Course Description and Grading BreakdownMath 110b is our graduate course in complex analysis, the second in the required graduate analysis sequence. Topics include Cauchy's integral theorem (in great generality: contractible rectifiable contours) with applications, some discussion of complex functional analysis (uniform convergence, Vitali, Montel, Hurwitz theorems), conformal maps (linear fractional transformations, the Riemann mapping theorem), the Weierstrass and Mittag-Leffler theorems (representations of entire functions as products, resp. meromorphic functions as sums), and some theory of special functions (the Gamma function, as well as an introduction to elliptic functions). Further topics as time allows will probably include Picard's theorem, Paley-Wiener theorems, global analytic functions and the Poincare metric. The grade will be based entirely on homework sets due roughly every other week (most likely four over the course of the term), with no exams. Students are allowed one free extension, to be used by sending an e-mail to the professor. This free extension will last one week, except that if there is a homework set due the last week of term, that extension will at most last until the day before finals. No further extensions will be granted without a recommendation from the relevant Dean to do so. Collaboration is encouraged, to the extent of figuring out how to approach problems; each student is of course responsible for understanding the solution and writing it up in their own words. (Also see table below.) Course Meeting Time and LocationMonday, Wednesday and Friday 11:00 - 11:55 am 104 Math Building (Building 15) Course Instructor Contact Information and Office Hours219 Math Building (Building 15) TA Contact Information and Office Hours2-I Math Building (Building 15) Course Schedule and Textbook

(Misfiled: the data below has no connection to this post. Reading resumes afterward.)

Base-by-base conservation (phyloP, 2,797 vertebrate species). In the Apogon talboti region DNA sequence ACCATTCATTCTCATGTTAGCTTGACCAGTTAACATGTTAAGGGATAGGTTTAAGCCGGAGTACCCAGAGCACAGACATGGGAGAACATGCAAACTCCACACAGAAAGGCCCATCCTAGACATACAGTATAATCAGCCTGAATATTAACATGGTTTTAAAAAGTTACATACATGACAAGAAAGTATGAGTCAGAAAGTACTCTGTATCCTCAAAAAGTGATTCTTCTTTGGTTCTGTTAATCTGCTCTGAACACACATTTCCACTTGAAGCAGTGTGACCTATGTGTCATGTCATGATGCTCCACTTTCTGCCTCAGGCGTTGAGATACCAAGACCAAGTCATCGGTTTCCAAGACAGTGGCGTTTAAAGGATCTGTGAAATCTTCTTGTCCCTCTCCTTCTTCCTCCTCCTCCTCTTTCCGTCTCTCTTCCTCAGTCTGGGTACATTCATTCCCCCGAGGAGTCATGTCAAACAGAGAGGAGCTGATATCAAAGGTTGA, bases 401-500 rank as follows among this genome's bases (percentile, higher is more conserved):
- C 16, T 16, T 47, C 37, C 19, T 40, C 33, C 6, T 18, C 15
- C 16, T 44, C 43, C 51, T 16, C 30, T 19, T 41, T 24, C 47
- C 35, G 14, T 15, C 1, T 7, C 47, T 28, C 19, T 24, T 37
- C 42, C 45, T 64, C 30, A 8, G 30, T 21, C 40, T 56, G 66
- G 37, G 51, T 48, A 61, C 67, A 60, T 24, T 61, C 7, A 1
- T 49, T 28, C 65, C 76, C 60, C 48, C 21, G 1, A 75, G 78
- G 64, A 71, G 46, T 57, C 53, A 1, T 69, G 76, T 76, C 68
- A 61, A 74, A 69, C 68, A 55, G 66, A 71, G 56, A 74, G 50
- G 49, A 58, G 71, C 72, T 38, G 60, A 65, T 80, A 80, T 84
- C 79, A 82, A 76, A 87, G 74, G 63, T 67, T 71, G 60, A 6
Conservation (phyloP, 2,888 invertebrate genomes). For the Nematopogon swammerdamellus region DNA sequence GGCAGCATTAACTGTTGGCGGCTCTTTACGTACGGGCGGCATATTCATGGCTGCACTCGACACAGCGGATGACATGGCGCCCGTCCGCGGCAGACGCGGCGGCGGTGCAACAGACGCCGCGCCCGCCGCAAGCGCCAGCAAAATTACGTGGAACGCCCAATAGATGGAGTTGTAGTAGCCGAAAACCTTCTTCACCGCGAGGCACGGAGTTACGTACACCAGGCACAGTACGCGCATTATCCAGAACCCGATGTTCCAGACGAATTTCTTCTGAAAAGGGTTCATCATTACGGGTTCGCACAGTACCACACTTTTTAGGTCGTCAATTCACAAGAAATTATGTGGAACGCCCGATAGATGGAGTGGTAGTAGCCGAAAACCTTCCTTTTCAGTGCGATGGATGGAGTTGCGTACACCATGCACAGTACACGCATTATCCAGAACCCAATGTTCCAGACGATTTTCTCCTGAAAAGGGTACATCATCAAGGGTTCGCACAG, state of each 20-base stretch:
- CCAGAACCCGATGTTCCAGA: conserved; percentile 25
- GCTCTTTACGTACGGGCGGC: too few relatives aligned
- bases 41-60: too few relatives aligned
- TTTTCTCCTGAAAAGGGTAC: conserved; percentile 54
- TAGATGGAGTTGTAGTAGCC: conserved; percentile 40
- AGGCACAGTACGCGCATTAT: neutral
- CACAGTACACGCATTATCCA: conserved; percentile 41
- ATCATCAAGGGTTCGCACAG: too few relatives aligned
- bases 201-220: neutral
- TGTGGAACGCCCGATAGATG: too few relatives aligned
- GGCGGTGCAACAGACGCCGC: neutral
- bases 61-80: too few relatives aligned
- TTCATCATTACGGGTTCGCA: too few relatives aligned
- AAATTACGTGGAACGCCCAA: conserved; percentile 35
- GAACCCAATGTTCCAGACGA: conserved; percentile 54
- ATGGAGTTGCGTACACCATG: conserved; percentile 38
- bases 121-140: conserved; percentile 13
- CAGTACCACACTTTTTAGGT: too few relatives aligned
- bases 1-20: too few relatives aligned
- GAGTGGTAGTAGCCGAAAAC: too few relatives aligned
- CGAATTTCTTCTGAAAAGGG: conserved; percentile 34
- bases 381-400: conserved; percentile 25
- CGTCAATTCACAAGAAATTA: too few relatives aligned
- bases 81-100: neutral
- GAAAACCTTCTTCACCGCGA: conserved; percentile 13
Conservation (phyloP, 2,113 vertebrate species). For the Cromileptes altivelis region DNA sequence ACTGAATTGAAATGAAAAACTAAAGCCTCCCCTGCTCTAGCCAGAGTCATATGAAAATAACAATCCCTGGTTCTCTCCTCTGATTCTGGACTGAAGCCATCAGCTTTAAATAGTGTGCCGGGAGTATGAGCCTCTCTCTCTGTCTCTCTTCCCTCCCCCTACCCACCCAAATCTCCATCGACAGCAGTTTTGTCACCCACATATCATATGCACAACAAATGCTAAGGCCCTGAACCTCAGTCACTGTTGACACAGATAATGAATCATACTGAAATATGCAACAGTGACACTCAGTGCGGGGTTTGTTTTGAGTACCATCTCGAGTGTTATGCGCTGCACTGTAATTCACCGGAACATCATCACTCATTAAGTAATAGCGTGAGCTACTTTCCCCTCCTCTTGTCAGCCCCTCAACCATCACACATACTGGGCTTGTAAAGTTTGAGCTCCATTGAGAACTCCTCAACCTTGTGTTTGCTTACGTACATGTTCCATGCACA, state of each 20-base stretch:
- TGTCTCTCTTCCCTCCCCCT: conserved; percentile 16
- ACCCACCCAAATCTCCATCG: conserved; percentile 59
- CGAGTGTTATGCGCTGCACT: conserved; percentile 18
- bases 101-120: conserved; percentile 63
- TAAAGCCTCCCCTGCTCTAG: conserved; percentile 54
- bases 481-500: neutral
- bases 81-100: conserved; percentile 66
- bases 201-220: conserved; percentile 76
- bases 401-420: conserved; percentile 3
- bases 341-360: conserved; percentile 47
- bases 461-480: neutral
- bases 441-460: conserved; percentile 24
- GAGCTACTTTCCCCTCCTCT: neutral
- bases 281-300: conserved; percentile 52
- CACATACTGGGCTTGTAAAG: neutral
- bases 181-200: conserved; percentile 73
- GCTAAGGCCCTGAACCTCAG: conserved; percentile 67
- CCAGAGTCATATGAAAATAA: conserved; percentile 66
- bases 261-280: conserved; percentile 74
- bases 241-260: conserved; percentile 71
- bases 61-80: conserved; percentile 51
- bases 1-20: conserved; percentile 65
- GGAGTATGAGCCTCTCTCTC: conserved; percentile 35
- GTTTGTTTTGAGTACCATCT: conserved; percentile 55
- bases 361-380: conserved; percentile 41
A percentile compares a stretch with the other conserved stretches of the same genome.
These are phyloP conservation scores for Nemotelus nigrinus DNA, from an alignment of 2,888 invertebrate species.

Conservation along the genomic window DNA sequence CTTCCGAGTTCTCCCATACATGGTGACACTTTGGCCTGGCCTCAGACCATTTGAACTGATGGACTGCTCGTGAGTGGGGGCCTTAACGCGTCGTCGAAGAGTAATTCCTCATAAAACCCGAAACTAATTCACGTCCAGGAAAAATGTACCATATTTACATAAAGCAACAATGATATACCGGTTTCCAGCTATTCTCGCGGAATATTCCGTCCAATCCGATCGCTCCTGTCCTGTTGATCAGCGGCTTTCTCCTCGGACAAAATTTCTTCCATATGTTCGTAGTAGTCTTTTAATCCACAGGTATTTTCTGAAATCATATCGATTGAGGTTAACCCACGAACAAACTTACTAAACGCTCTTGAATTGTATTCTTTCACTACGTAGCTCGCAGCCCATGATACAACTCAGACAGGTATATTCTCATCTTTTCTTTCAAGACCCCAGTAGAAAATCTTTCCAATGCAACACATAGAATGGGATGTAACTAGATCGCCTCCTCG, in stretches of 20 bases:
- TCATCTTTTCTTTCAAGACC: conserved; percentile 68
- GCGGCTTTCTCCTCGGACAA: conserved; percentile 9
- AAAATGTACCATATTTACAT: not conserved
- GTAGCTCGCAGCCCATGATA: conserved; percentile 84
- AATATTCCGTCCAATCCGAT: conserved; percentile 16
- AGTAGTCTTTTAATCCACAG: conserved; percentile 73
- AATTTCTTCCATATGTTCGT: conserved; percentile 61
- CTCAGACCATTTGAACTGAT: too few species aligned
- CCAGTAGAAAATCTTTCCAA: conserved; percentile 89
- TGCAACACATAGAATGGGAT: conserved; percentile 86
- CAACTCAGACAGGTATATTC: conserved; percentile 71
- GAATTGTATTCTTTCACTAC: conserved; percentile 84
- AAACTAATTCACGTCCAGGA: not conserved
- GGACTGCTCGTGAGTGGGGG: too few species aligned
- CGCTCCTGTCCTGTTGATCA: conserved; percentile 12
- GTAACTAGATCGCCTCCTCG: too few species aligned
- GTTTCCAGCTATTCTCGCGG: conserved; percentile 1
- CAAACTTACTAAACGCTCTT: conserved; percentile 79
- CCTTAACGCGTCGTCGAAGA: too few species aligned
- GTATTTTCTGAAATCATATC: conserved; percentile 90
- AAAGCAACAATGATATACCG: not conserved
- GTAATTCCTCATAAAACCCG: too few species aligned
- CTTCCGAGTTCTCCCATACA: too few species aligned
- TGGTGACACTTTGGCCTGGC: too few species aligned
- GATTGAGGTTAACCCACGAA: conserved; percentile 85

Course PoliciesLate work - Assignments
* You may use a computer or calculator while doing the homework, but may not refer to this as justification for your work. For example, "by Mathematica" is not an acceptable justification for deriving one equation from another. Also, since computers and calculators will not be allowed on the exams, it's best not to get too dependent on them. |